The Diocese of Oakland in California has announced that at the end of the school year it will close two private Catholic schools in the east San Francisco Bay area amid concerns about security and the presence of human trafficking activity in the vicinity.

According to an investigative report by ABC 7 News, parents at St. Anthony Catholic School, part of Lumen Christi Academies, were informed of the decision two weeks ago by email.

In addition to security issues, the Diocese of Oakland’s email stated that the reasons for the closing of the schools also include financial problems as well as outside factors such as homelessness, unemployment, a shortage of affordable housing, and the presence of human trafficking activity near the school.

More than a year ago, the ABC7 News investigative team reported the existence of human trafficking activity in the area in a video showing apparent sex workers and pimps loitering near the school, which led the FBI to install surveillance cameras and traffic barriers in streets near the school.

In November 2023, Operation Phoenix, a large-scale operation conducted by various law enforcement agencies, dismantled an alleged human trafficking ring spanning several cities in the San Francisco Bay area.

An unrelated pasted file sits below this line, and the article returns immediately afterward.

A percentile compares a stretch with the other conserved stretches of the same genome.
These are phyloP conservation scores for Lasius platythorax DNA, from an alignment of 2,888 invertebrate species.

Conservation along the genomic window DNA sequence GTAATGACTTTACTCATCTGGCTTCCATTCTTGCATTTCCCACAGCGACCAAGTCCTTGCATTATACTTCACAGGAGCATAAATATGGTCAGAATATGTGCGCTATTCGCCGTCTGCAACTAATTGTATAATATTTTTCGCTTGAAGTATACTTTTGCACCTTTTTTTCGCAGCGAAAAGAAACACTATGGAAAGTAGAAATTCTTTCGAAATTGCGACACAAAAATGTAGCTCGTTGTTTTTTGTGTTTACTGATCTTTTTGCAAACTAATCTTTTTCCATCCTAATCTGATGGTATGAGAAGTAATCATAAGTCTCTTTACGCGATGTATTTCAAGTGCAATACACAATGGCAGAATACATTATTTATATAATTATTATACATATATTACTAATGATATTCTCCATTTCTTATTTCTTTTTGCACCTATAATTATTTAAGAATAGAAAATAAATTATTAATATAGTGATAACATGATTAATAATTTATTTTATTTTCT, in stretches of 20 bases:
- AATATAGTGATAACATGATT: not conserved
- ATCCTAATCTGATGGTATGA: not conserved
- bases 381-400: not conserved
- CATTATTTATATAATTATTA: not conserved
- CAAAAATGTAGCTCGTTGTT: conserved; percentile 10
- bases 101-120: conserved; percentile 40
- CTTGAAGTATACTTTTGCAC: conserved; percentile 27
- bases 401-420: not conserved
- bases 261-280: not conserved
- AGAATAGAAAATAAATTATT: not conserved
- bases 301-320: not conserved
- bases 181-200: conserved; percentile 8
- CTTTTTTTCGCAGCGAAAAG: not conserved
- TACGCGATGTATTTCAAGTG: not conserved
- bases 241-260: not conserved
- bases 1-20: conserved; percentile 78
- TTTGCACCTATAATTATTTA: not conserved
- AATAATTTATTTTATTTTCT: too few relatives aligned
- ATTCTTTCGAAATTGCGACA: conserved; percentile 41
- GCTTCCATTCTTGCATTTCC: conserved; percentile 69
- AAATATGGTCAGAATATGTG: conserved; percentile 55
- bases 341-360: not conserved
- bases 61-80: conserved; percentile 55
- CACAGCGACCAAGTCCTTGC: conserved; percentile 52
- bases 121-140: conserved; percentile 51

Months earlier, in Operation Cross Country, local police rescued 200 trafficking victims and located 59 minors who were also victims of trafficking and sexual exploitation.

According to the most recent report from the National Human Trafficking Resource Center, during 2021 more than 5,200 alerts of possible cases were recorded in California, which topped the list with approximately 10% of the total.

In addition to St. Anthony Catholic School, the Diocese of Oakland confirmed that Our Lady of Guadalupe School in the bay city of Fremont will close its doors on June 6.

In an official statement, the diocese explained that the school run by the Dominican Sisters of Mission San José will close due to a “drastic decrease in enrollment” and a “reduction in reserve funds,” factors that made the continued operation of the school unsustainable.

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This story was first published by ACI Prensa, CNA’s Spanish-language news partner. It has been translated and adapted by CNA.